For a dish that could easily have been too salty, the Prosciutto Americano restrained itself. The subtle sweetness of the walnuts and the bland beans balanced the sodium. (I’m just not a fan of fava beans; the texture weirds me out in the same way that chickpeas do.) While I initially found the combination of ingredients to be random, everything actually came together well, and each component (aside from the beans) tasted very nice, especially - surprisingly - the radishes. (I’m surprised because radishes usually don’t have much of an effect on me, good or bad.) I could eat a whole plate of shaved pecorino and toasted walnuts. We all cleaned our plates entirely on this course.
Course Two: The Fish
Pan-roasted cod with cucumber gazpacho, cherry tomatoes, and a zucchini-stuffed squash blossom
That last bit of the description might be off, but I think that’s how it was described. In any case, it was a flower stuffed with something. I was a bit disappointed when this course arrived as half the table got a different dish: Cape Cod bluefish with yellow Indian woman beans, sugar snaps, pea tendrils, and spicy Spanish chorizo sauce. I would have loved to try the spicy sauce. My dish surprised me, though, and I was satisfied after all: the cucumber gazpacho was light and fresh, the tomatoes were among the best I’ve had - exploding with flavor, and the fish was cooked perfectly - crispy on the outside, flaky on the inside.
The service began warming up somewhere around here, but maybe to a fault. All of a sudden three or four different people were checking on us constantly, asking how everything tasted. There must be a happy medium in there somewhere. I’m being overly picky, though. As a whole, the service was pleasant, so don’t let my minor grumblings turn you away from Ten Tables. (I get grumpy when I’m sweaty.)
Course Three: The Meat
Berkshire pork chops with chipotle and saffron over creamed corn
I’m fairly certain the server said the corn was from Ward’s Farm in my hometown of Sharon. Hooray! (Turns out Bret is also from Sharon, as is the boyfriend of someone else at the table, but I can’t remember who.) This course led to an interesting discussion of pork-eating and Jewish guilt (or rebellion). I grew up in a non-Kosher home where we wouldn’t cook pig products, but we’d eat them outside of the home, particularly bacon and sausage. None of us would ever order pork or ham as a main dish in a restaurant, though; it just seemed weird. (Now I’ll order anything.) Joel and I actually met on JDate, and for our second date - on Shabbat! - he cooked pork chops, which was a good indicator that we were on the same very-non-Kosher page. Ten Tables’ pork dish was worth any residual feelings of guilt: smoky, tender, and filling. The creamed corn was happily more corn than cream; it was too late at night to handle rich foods.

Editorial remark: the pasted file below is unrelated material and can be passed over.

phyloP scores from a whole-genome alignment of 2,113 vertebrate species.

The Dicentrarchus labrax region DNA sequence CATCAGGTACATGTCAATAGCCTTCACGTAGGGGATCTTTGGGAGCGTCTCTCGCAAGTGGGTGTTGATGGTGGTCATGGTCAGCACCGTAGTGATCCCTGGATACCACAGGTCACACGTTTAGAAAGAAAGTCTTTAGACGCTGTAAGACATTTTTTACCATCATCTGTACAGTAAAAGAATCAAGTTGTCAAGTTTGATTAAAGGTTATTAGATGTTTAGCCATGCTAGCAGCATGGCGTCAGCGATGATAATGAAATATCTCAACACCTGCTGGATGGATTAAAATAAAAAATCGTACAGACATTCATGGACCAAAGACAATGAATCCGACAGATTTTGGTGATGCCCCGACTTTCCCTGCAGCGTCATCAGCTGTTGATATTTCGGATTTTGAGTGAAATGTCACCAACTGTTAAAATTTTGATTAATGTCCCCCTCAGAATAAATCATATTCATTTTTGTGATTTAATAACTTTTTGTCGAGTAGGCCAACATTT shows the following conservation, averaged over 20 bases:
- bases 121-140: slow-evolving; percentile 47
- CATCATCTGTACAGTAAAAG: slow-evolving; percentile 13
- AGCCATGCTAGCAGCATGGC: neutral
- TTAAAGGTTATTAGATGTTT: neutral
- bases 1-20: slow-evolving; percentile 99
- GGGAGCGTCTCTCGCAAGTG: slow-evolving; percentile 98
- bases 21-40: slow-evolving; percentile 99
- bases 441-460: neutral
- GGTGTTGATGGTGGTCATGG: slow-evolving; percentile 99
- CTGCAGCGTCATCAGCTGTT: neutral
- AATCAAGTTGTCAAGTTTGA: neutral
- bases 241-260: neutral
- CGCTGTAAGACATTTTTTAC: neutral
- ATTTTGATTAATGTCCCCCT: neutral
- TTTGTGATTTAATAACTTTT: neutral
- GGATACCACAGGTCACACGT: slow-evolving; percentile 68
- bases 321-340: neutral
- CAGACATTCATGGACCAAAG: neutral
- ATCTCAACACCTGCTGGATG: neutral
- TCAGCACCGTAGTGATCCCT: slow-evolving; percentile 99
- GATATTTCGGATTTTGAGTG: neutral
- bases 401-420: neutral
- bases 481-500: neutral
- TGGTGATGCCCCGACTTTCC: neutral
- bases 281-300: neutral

As we were finishing up the third course, Chef David Punch came over, drinking a can of PBR and checking up on things. “Welcome to my basement,” he declared, arms outstretched. He spoke to us about how he tries to focus on local ingredients, especially Allandale Farm (Brookline).
Course Three and a Half: The Palate Cleanser
Strawberry coulis with house-made buttermilk sorbet
“It’s like a frozen strawberry cheesecake,” said Justin. Cool, creamy, and fitting nicely in a shot glass, this was the perfect transition to dessert.
Course Four: Heaven
Chocolate terrine with sea salt and house-made Thai basil ice cream
There’s nothing to say about this dessert. It’s amazing; end of story. Chef Punch came back over while I was photographing this course to make sure I was getting a good angle. I appreciated that because it shows that he really cares about the presentation of his work, not only at the table but as it lives on in memories and reviews.
Despite getting off to a rough start, and despite the lengthy waits that persisted throughout, I really enjoyed my meal at Ten Tables. I can imagine feeling very cozy there on a cold winter night, watching through the small garden level windows as the snow falls delicately outside. I would never return with such a large group, though. When the restaurant name even reflects its small size, it’s a good idea to put it on the romantic date-night list rather than the big party list.
It was a pleasure spending time with some fellow food bloggers, most of whom I had never met in real life, and I look forward to the next Mystery Meet.